The lawsuit to overturn SB 841 was brought by the Foundation for Taxpayer and Consumer Rights, Consumers Union, Public Advocates, Southern Christian Leadership Council of Greater Los Angeles, and National Council of La Raza. Insurance Commissioner Garamendi joined with consumer and civil rights groups to argue that SB 841 was an unlawful amendment to Prop. 103.

In addition to protecting drivers from unfair surcharges and providing other protections, Proposition 103 has saved Californians over $23 billion on auto insurance alone.

Bill’s Sponsor Donated Heavily to Politicians Who Enacted Unconstitutional Law

Mercury Insurance, the chief sponsor of SB 841, began its lobbying effort to undermine this provision of Proposition 103 in 2002. That year, Mercury donated $35,000 to Senator Perata, who amended a bill in the final days of the legislative session and inserted Mercury‘s proposal. Perata is currently under federal investigation related to allegations that he has used his official powers to personally enrich himself. Governor Davis, who was under scrutiny for receiving $25,000 from Mercury just days after the bill arrived on his desk, vetoed the measure in 2002.

In 2003, Perata again pushed the proposal and this time Davis signed the bill. Mercury immediately contributed $175,000 to the governor’s unsuccessful campaign to survive the historic California Recall. FTCR has calculated that Mercury donated a total of $895,000 to politicians in 2002 and 2003 alone.

“We told lawmakers and Gray Davis that they had to choose between the contribution and the Constitution, and the politicians sided with their contributor,” said Douglas Heller, Executive Director of The Foundation for Taxpayer and Consumer Rights. “By throwing out the law, the Court ensured that the Constitution and California voters prevailed.”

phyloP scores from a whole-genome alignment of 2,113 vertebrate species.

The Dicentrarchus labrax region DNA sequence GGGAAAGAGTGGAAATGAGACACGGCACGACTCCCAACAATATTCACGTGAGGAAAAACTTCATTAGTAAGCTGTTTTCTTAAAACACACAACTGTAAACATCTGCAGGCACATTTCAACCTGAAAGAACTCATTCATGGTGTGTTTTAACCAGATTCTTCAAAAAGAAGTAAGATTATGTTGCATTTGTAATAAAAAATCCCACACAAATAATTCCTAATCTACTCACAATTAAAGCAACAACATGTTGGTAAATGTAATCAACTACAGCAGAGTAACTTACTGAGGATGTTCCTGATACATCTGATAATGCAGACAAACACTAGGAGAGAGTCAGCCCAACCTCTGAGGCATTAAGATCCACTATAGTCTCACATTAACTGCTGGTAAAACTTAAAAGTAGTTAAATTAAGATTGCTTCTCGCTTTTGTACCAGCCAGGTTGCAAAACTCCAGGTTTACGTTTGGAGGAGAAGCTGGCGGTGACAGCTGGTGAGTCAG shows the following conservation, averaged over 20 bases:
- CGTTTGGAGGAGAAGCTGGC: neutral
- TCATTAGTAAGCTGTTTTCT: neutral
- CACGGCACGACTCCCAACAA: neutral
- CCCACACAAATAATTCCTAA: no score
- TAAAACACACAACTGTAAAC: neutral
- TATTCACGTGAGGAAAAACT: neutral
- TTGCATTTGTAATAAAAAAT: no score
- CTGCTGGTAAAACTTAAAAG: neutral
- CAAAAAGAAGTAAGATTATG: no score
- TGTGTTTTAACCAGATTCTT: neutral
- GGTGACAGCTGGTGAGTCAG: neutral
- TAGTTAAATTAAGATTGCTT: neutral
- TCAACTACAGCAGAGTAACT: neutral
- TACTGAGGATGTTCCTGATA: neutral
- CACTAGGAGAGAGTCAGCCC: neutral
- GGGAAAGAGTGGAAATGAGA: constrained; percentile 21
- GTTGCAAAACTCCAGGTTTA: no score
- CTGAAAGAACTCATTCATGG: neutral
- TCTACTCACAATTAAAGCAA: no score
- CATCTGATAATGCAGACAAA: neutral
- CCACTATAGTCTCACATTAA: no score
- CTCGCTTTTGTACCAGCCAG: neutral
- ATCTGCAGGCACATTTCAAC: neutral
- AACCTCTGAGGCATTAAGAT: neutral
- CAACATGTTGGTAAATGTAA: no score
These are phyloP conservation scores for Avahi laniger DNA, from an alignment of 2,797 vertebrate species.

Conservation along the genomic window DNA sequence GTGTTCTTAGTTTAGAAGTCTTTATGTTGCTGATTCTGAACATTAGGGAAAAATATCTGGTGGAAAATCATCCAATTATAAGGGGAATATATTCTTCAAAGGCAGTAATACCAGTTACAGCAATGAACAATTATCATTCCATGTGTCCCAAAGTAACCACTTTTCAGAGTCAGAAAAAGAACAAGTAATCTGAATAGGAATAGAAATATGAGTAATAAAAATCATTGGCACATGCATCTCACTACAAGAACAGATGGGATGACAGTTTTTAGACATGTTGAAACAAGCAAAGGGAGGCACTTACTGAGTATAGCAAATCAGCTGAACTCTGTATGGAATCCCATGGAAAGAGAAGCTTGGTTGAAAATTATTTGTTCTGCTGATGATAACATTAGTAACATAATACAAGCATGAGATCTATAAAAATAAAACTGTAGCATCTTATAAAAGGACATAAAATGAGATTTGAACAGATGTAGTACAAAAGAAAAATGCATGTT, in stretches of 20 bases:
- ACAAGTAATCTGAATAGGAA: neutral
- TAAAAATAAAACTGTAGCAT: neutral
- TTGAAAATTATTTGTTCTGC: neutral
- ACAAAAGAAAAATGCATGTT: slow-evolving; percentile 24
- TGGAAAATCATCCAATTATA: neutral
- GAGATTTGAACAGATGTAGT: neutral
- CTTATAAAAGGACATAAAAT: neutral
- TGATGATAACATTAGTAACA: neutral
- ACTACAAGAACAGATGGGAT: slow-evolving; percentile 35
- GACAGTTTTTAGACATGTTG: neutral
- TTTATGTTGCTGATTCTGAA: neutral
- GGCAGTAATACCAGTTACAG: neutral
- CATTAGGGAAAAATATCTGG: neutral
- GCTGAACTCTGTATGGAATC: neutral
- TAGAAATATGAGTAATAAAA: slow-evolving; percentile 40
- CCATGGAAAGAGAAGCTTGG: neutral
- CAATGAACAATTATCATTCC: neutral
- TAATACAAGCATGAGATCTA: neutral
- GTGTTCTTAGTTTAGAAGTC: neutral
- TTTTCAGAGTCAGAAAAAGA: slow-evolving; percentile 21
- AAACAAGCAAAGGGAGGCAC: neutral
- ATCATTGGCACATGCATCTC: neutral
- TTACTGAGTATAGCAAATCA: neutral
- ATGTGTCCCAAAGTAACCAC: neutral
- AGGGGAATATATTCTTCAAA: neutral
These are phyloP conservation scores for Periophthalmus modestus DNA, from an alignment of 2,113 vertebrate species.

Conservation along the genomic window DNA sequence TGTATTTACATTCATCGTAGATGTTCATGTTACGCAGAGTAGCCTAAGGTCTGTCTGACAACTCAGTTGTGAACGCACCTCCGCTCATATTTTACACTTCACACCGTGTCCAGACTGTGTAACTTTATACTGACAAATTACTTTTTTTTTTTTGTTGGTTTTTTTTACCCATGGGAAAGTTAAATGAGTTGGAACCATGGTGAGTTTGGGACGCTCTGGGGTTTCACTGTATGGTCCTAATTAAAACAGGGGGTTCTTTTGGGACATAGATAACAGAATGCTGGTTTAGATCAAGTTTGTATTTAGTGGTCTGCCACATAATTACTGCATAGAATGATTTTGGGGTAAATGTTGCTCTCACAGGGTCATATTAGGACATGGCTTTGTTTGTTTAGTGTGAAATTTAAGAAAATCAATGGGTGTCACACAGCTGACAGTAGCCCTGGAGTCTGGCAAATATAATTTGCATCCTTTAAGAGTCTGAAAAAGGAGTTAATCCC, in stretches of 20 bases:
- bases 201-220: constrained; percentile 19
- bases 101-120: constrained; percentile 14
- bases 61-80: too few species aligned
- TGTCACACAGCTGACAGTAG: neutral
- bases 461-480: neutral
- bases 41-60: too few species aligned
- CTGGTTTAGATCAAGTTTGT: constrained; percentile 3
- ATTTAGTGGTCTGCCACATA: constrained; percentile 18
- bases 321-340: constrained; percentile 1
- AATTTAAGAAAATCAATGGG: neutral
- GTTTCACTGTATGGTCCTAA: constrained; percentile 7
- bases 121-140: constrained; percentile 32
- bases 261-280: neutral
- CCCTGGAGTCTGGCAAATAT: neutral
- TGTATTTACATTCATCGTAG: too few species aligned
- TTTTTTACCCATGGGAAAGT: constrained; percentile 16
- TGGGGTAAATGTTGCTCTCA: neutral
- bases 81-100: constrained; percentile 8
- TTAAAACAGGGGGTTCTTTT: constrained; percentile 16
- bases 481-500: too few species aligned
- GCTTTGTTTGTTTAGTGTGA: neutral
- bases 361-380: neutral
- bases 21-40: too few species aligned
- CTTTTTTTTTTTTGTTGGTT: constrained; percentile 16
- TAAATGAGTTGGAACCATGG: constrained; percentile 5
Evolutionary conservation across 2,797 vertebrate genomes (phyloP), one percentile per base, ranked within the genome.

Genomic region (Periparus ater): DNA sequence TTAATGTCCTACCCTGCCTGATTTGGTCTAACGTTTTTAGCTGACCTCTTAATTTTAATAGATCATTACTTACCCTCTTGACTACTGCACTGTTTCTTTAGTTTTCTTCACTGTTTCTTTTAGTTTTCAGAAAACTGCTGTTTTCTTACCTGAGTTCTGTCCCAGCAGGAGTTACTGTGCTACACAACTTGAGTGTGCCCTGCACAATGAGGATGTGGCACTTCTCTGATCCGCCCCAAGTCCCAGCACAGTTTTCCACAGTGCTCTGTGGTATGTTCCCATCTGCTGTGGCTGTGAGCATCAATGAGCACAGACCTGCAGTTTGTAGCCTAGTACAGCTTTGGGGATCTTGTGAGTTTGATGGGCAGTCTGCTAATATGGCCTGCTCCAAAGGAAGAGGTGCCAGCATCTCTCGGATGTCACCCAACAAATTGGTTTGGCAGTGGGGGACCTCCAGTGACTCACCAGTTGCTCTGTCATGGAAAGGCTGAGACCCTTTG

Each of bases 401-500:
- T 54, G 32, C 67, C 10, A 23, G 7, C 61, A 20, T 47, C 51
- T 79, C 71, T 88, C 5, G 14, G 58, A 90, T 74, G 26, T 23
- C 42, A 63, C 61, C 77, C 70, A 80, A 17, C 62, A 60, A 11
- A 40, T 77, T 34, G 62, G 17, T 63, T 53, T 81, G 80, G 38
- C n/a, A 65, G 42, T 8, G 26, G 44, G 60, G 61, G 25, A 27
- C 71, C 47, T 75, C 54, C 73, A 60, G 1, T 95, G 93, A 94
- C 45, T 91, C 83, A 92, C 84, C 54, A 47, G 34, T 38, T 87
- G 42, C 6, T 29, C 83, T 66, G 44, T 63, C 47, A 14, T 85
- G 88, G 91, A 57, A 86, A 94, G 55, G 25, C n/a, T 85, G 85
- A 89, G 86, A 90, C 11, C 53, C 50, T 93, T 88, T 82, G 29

Mercury has spent years and millions of dollars trying to get around Proposition 103, according to The Foundation for Taxpayer and Consumer Rights. Consumer activists said companies that constantly wage war on the voters’ wishes should be the target of a consumer boycott. Noting that Mercury‘s political efforts have long put Mercury in the path of trouble, FTCR pointed out that Mercury Insurance’s Chairman George Joseph was closely linked to a 1990s scandal that put a State Senator and insurance industry lobbyist in jail and that an investment fund associated with Joseph was subpoenaed as part of the current investigation into Senator Perata.

“Mr. Joseph ought to be more concerned about protecting himself from a boycott of his company and less on how he can influence politicians,” said Harvey Rosenfield. “At some point shareholders will have to ask why George Joseph has spent so much time and money in a frivolous fight against the will of the voters.”

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Consumer Watchdog
Consumer Watchdog
Providing an effective voice for American consumers in an era when special interests dominate public discourse, government and politics. Non-partisan.